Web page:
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Therapeutic Touch

By Steven Novella, MD, Assistant Professor of Neurology, Yale University School of Medicine

Therapeutic touch, sometimes referred to as a laying on of hands, reportedly uses the therapist’s healing energy to identify and repair imbalances in a person’s biofield. Therapists usually do not touch the person. Instead, therapists move their hands back and forth over the person.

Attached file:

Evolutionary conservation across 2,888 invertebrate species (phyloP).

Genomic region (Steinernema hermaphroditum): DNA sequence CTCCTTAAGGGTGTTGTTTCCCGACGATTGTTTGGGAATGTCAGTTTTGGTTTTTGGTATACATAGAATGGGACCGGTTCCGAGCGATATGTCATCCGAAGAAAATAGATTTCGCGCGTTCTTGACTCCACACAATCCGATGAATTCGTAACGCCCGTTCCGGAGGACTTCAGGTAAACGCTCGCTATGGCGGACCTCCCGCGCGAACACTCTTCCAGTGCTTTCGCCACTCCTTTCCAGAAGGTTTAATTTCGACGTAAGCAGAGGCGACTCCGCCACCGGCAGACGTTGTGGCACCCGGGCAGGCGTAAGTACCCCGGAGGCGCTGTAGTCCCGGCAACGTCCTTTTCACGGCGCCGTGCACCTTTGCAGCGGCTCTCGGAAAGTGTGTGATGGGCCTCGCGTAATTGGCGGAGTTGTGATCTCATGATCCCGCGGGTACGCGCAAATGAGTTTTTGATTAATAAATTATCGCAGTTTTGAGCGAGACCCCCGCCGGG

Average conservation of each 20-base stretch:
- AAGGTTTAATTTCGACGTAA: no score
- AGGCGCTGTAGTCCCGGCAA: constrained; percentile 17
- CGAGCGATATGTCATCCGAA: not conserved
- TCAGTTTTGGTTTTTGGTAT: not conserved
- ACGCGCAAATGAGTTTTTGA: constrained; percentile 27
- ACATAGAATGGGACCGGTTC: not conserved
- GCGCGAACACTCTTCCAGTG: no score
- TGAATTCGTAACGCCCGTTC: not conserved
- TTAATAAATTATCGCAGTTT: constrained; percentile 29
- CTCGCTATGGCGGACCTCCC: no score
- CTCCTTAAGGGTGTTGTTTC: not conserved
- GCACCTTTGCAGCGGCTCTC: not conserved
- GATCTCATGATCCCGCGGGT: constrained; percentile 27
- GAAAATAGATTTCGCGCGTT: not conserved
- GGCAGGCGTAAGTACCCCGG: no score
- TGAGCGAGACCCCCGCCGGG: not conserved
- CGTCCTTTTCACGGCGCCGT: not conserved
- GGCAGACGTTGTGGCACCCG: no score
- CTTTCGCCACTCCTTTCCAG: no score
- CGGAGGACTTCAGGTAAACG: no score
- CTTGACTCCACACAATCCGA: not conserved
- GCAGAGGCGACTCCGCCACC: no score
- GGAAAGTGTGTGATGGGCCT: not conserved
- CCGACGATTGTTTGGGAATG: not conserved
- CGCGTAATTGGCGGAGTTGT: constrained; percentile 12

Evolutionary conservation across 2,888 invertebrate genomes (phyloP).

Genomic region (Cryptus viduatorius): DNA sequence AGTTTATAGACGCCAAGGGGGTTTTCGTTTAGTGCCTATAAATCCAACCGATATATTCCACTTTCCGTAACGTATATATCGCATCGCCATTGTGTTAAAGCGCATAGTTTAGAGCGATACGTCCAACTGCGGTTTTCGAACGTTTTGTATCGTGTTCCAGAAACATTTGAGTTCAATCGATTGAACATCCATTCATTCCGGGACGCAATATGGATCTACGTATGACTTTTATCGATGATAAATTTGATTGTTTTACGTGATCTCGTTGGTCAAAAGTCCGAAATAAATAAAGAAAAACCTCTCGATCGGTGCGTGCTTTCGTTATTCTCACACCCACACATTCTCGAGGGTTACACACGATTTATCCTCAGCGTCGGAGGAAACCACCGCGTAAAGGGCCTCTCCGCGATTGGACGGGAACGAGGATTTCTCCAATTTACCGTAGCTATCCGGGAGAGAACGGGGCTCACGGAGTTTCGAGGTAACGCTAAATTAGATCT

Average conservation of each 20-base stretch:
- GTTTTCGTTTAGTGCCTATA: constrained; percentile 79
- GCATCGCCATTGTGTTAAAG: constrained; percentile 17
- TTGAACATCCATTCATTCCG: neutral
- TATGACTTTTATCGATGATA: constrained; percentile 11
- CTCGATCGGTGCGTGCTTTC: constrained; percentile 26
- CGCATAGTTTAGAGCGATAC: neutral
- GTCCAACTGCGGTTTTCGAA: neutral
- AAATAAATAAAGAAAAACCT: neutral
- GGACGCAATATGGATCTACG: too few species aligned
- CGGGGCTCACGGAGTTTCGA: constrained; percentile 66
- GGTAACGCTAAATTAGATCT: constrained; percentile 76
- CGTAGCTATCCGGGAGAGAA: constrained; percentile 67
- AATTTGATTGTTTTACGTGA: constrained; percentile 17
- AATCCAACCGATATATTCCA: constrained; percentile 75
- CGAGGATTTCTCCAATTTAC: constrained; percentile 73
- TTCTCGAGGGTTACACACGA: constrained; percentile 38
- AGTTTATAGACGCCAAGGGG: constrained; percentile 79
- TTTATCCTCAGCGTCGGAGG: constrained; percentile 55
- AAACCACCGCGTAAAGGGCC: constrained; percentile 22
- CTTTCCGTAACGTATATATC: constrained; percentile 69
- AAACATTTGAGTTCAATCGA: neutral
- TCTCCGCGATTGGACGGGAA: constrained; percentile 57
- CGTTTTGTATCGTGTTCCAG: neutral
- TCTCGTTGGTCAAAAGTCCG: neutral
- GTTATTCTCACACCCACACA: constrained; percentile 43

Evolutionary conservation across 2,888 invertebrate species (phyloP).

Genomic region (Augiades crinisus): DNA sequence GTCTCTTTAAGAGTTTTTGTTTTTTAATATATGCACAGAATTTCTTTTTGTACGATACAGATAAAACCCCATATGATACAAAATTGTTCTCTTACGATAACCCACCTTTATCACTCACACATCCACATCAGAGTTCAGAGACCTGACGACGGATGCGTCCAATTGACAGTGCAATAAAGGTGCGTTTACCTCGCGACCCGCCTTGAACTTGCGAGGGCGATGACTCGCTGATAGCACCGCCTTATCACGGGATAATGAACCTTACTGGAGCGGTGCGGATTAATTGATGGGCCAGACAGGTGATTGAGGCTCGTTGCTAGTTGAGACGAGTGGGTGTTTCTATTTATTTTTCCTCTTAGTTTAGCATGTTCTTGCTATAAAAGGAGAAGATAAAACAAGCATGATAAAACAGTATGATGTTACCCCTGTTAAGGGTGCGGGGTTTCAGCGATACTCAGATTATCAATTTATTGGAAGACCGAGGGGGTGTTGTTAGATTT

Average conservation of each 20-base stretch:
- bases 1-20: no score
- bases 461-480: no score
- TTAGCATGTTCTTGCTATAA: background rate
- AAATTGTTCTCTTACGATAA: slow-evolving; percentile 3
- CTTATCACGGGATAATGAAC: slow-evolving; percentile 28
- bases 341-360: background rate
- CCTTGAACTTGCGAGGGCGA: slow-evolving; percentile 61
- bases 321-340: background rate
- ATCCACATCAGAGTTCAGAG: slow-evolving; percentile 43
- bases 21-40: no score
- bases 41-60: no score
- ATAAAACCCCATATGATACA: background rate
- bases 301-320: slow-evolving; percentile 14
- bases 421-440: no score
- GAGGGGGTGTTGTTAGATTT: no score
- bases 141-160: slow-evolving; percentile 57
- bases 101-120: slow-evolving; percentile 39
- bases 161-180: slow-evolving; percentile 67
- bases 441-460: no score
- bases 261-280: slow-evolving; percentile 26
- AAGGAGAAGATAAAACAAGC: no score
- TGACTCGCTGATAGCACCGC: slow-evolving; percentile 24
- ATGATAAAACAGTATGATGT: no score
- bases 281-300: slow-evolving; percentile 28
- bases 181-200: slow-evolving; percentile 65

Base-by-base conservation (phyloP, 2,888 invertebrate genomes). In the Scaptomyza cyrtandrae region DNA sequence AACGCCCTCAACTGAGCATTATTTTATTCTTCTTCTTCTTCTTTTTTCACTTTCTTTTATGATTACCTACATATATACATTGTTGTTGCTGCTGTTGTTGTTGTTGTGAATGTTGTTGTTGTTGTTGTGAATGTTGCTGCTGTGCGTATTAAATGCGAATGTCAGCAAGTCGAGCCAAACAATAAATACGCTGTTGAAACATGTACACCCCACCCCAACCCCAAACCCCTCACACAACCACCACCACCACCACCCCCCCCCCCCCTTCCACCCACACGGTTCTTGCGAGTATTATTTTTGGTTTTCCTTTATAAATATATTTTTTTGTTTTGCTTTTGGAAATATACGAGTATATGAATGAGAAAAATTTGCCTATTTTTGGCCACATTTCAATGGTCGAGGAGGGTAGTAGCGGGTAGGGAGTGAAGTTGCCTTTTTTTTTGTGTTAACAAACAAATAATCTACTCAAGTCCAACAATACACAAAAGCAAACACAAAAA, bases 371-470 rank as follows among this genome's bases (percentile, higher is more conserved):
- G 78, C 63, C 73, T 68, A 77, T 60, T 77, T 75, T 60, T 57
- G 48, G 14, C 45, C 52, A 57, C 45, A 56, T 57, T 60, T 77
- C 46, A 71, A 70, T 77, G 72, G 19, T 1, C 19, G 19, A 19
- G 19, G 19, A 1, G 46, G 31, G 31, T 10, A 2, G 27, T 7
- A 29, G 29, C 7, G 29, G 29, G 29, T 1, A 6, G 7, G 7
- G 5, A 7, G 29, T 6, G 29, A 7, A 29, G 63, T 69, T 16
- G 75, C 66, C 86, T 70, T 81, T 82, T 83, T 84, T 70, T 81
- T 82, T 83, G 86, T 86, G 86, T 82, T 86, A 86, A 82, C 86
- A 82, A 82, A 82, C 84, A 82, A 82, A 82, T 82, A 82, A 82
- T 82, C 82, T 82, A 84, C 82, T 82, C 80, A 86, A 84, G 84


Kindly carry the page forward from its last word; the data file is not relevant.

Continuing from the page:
Therapeutic touch has been used to lessen anxiety and improve the sense of well-being in people who have cancer, but these effects have not been studied rigorously. Therapeutic touch has gained acceptance by many holistic nurses who integrate this therapy into their hospital work routine.

Well-designed studies of therapeutic touch are lacking, but there is no convincing evidence to support therapeutic touch's effectiveness for treating for any disorder.

Evidence suggests that practitioners cannot detect a person's biofield, and there is no scientific evidence supporting the existence of biofields.

Therapeutic touch is safe.